Nora remembers wandering the aisles of the Trader Joe’s with Ethan, their fingers interlaced, the same way she remembers all her romantic endeavors before she came out. None of it seems real, and nearly all the memories have hazy edges, like a half-remembered fairy tale told by a faceless storyteller many years ago.
In this distant, mystical version of Trader Joe’s, Ethan and Nora stroll together, adding peppers, onions, and a package of chicken sausage to their shopping basket. They stop for focaccia at the small deli on the corner, the one that’s perpetually on the verge of going out of business. Next, the liquor store down the street for bottles of cheap wine.
Nora, newly twenty-three, strides confidently through the liquor store’s aisles, feeling wonderfully grown-up. This version of herself is from the era when she still drank, before life caught up, and she had to decide to either stop waltzing down the aisles of liquor stores or devote her life to nothing but.
At Ethan’s apartment, they patter around in their socks and underwear, playing Beatles songs from a wireless speaker and eating dried edamame by the handful. Nora sings off-key to “Eleanor Rigby’” as they work together to prepare the sausage and peppers. To the side, Ethan pauses his own singing to put together an anemic-looking salad. He furrows his brow with concentration while studying a recipe for salad dressing written by his grandmother.
The recipe is in her own handwriting, photocopied and given to Ethan a year before she passed away. He finishes early, but the stir-fry still simmers on the stove. Nora senses his nervousness and offers to try it right away. It’s perfectly adequate, but she raves over it as much as she can without overdoing it.
“It’s not right,” Ethan says, frowning. He chews on a mouthful of salad. “It’s not how she made it.”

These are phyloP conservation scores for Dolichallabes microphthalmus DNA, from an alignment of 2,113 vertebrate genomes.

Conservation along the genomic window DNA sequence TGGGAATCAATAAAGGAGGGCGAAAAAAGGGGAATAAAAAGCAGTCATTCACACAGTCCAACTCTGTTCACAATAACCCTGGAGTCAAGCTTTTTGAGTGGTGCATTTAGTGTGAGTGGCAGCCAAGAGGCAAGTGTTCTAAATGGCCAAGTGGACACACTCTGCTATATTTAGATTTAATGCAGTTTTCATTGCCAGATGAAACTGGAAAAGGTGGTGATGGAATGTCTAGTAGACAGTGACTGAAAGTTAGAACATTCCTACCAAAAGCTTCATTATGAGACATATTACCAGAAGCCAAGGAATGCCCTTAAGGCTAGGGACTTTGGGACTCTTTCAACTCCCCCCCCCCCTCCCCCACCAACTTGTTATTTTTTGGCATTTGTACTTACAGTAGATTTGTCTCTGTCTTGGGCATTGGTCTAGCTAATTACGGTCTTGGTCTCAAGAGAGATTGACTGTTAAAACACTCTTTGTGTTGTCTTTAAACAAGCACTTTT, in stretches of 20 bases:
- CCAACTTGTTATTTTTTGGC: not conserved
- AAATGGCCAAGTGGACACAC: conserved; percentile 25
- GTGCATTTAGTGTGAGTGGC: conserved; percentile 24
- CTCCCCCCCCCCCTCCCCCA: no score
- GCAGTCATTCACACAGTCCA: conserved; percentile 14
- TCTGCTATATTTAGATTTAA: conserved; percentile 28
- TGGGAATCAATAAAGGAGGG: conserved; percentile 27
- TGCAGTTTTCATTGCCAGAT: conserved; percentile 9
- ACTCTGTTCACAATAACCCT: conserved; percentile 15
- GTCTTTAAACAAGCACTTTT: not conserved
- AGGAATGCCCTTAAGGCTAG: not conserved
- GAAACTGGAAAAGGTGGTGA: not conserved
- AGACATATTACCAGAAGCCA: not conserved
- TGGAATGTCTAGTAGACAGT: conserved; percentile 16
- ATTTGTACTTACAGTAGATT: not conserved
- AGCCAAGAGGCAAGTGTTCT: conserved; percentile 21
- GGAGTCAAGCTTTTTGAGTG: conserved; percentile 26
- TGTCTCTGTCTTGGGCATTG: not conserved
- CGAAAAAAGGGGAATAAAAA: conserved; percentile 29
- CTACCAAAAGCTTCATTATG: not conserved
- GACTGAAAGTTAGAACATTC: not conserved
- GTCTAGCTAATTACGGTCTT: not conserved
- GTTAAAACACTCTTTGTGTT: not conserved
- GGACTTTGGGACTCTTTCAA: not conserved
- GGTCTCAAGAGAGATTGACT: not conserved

“It’s perfect,” Nora, who has never tried the original dressing, says. “I love it.”
Before long, they’re talking about the grandmother who wrote the recipe, along with Nora’s own family, and stories from their childhood that seem to have occurred much longer ago than they actually did. By the time they eat the chicken sausage and peppers, they’re laughing so hard tears are rolling down Nora’s cheeks.
It’s these moments she loves more than anything, more than the inevitable fumbling in the bedroom that will come later, more than the apologetic words of reassurance saying they’ll figure it out in time, more than the ride home on the subway the following morning as Nora wonders what the hell is wrong with her.
Once, years later, Nora refers to this as the period when she was “pretending”. She regrets the words the moment they leave her lips, and for days afterward, she wishes there was a better way to describe that era beyond “pretending.” As much as Nora was never meant to be with Ethan, there was a tenderness between them, something that wasn’t make believe, something so real it gives her pause, even now.
After all these years, she still loves the kind-hearted, earnest boy he was, even if it wasn’t the kind of love their relationship called for. She’s also come to love the confused, closeted girl she was, and wishes she could hold her close and tell her everything she needs to know. These versions of Ethan and Nora exist in the back of her mind, silent and unseen.
Small things, such as the sight of dried edamame or the opening notes to “Eleanor Rigby,” trigger their appearance at the strangest of times, for the splittest of seconds. Nora and Ethan gaze at her, both smiling tentatively, before ebbing back into the hazy world from which they came. She can’t follow, nor does she want to, but her heart is filled with a yearning and sad and unnamable feeling, as she releases them, and watches them go.
For all the time she spent pretending, it doesn’t change the parts that were real.